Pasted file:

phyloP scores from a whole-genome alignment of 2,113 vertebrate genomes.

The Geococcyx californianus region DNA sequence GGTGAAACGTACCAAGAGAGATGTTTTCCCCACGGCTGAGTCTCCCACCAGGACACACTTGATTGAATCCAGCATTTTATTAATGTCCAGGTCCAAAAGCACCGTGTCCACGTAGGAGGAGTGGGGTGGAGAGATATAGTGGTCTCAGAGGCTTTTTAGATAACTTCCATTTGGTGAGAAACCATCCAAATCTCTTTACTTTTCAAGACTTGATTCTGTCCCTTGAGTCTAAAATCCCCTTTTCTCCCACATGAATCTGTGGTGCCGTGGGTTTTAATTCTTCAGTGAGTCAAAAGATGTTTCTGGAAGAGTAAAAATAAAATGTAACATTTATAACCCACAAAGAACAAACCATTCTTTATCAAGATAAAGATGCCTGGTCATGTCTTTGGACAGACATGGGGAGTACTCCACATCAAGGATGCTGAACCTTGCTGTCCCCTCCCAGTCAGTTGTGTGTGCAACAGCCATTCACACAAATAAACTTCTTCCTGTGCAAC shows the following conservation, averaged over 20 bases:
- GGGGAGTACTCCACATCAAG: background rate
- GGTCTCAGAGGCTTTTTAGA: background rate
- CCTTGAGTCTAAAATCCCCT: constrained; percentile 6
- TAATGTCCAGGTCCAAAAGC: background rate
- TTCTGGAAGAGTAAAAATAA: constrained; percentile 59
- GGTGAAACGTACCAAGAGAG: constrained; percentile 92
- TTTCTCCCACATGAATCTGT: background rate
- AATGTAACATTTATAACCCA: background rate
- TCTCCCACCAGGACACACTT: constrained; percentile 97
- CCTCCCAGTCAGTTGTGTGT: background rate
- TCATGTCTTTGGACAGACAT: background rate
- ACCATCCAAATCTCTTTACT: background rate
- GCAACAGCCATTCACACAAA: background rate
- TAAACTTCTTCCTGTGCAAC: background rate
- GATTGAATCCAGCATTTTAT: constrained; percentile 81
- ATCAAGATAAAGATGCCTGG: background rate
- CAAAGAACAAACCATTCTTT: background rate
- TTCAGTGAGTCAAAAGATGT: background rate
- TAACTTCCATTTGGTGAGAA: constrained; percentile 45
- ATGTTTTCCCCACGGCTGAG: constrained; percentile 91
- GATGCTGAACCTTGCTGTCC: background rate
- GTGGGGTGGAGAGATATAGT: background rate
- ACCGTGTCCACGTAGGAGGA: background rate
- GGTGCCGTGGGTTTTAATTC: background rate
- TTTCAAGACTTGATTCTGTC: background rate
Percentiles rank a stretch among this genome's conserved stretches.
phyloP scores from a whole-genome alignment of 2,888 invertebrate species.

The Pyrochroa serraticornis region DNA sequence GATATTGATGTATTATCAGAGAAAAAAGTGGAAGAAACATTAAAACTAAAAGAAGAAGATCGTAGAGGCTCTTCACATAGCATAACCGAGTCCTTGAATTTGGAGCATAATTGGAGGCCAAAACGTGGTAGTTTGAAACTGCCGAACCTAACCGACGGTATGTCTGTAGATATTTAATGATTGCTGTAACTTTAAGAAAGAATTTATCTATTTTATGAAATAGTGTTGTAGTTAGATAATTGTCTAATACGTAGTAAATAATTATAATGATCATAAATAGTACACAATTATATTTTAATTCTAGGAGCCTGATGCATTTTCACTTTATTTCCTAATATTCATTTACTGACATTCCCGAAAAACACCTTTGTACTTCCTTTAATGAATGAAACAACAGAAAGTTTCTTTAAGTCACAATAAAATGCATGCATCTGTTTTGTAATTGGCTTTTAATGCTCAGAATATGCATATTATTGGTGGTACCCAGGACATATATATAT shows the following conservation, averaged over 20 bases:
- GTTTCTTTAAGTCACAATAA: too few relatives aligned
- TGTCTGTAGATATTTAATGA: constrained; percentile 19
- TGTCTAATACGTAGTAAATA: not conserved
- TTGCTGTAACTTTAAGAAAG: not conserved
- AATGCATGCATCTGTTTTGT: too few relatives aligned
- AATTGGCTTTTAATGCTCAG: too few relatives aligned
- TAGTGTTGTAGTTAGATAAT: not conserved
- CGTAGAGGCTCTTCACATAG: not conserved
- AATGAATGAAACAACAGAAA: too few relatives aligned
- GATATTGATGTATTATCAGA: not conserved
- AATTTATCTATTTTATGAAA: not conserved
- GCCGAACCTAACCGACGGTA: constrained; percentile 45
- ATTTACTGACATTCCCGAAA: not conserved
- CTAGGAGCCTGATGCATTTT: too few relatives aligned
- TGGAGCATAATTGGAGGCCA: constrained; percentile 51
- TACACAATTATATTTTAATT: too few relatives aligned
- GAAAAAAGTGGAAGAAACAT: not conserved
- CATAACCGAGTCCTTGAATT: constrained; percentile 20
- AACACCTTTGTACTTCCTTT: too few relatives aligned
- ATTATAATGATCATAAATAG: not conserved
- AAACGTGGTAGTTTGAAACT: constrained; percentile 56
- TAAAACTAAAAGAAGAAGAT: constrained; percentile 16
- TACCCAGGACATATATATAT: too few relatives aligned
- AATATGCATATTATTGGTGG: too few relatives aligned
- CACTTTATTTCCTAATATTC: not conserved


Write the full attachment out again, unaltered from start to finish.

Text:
phyloP scores from a whole-genome alignment of 2,113 vertebrate genomes.

The Geococcyx californianus region DNA sequence GGTGAAACGTACCAAGAGAGATGTTTTCCCCACGGCTGAGTCTCCCACCAGGACACACTTGATTGAATCCAGCATTTTATTAATGTCCAGGTCCAAAAGCACCGTGTCCACGTAGGAGGAGTGGGGTGGAGAGATATAGTGGTCTCAGAGGCTTTTTAGATAACTTCCATTTGGTGAGAAACCATCCAAATCTCTTTACTTTTCAAGACTTGATTCTGTCCCTTGAGTCTAAAATCCCCTTTTCTCCCACATGAATCTGTGGTGCCGTGGGTTTTAATTCTTCAGTGAGTCAAAAGATGTTTCTGGAAGAGTAAAAATAAAATGTAACATTTATAACCCACAAAGAACAAACCATTCTTTATCAAGATAAAGATGCCTGGTCATGTCTTTGGACAGACATGGGGAGTACTCCACATCAAGGATGCTGAACCTTGCTGTCCCCTCCCAGTCAGTTGTGTGTGCAACAGCCATTCACACAAATAAACTTCTTCCTGTGCAAC shows the following conservation, averaged over 20 bases:
- GGGGAGTACTCCACATCAAG: background rate
- GGTCTCAGAGGCTTTTTAGA: background rate
- CCTTGAGTCTAAAATCCCCT: constrained; percentile 6
- TAATGTCCAGGTCCAAAAGC: background rate
- TTCTGGAAGAGTAAAAATAA: constrained; percentile 59
- GGTGAAACGTACCAAGAGAG: constrained; percentile 92
- TTTCTCCCACATGAATCTGT: background rate
- AATGTAACATTTATAACCCA: background rate
- TCTCCCACCAGGACACACTT: constrained; percentile 97
- CCTCCCAGTCAGTTGTGTGT: background rate
- TCATGTCTTTGGACAGACAT: background rate
- ACCATCCAAATCTCTTTACT: background rate
- GCAACAGCCATTCACACAAA: background rate
- TAAACTTCTTCCTGTGCAAC: background rate
- GATTGAATCCAGCATTTTAT: constrained; percentile 81
- ATCAAGATAAAGATGCCTGG: background rate
- CAAAGAACAAACCATTCTTT: background rate
- TTCAGTGAGTCAAAAGATGT: background rate
- TAACTTCCATTTGGTGAGAA: constrained; percentile 45
- ATGTTTTCCCCACGGCTGAG: constrained; percentile 91
- GATGCTGAACCTTGCTGTCC: background rate
- GTGGGGTGGAGAGATATAGT: background rate
- ACCGTGTCCACGTAGGAGGA: background rate
- GGTGCCGTGGGTTTTAATTC: background rate
- TTTCAAGACTTGATTCTGTC: background rate
Percentiles rank a stretch among this genome's conserved stretches.
phyloP scores from a whole-genome alignment of 2,888 invertebrate species.

The Pyrochroa serraticornis region DNA sequence GATATTGATGTATTATCAGAGAAAAAAGTGGAAGAAACATTAAAACTAAAAGAAGAAGATCGTAGAGGCTCTTCACATAGCATAACCGAGTCCTTGAATTTGGAGCATAATTGGAGGCCAAAACGTGGTAGTTTGAAACTGCCGAACCTAACCGACGGTATGTCTGTAGATATTTAATGATTGCTGTAACTTTAAGAAAGAATTTATCTATTTTATGAAATAGTGTTGTAGTTAGATAATTGTCTAATACGTAGTAAATAATTATAATGATCATAAATAGTACACAATTATATTTTAATTCTAGGAGCCTGATGCATTTTCACTTTATTTCCTAATATTCATTTACTGACATTCCCGAAAAACACCTTTGTACTTCCTTTAATGAATGAAACAACAGAAAGTTTCTTTAAGTCACAATAAAATGCATGCATCTGTTTTGTAATTGGCTTTTAATGCTCAGAATATGCATATTATTGGTGGTACCCAGGACATATATATAT shows the following conservation, averaged over 20 bases:
- GTTTCTTTAAGTCACAATAA: too few relatives aligned
- TGTCTGTAGATATTTAATGA: constrained; percentile 19
- TGTCTAATACGTAGTAAATA: not conserved
- TTGCTGTAACTTTAAGAAAG: not conserved
- AATGCATGCATCTGTTTTGT: too few relatives aligned
- AATTGGCTTTTAATGCTCAG: too few relatives aligned
- TAGTGTTGTAGTTAGATAAT: not conserved
- CGTAGAGGCTCTTCACATAG: not conserved
- AATGAATGAAACAACAGAAA: too few relatives aligned
- GATATTGATGTATTATCAGA: not conserved
- AATTTATCTATTTTATGAAA: not conserved
- GCCGAACCTAACCGACGGTA: constrained; percentile 45
- ATTTACTGACATTCCCGAAA: not conserved
- CTAGGAGCCTGATGCATTTT: too few relatives aligned
- TGGAGCATAATTGGAGGCCA: constrained; percentile 51
- TACACAATTATATTTTAATT: too few relatives aligned
- GAAAAAAGTGGAAGAAACAT: not conserved
- CATAACCGAGTCCTTGAATT: constrained; percentile 20
- AACACCTTTGTACTTCCTTT: too few relatives aligned
- ATTATAATGATCATAAATAG: not conserved
- AAACGTGGTAGTTTGAAACT: constrained; percentile 56
- TAAAACTAAAAGAAGAAGAT: constrained; percentile 16
- TACCCAGGACATATATATAT: too few relatives aligned
- AATATGCATATTATTGGTGG: too few relatives aligned
- CACTTTATTTCCTAATATTC: not conserved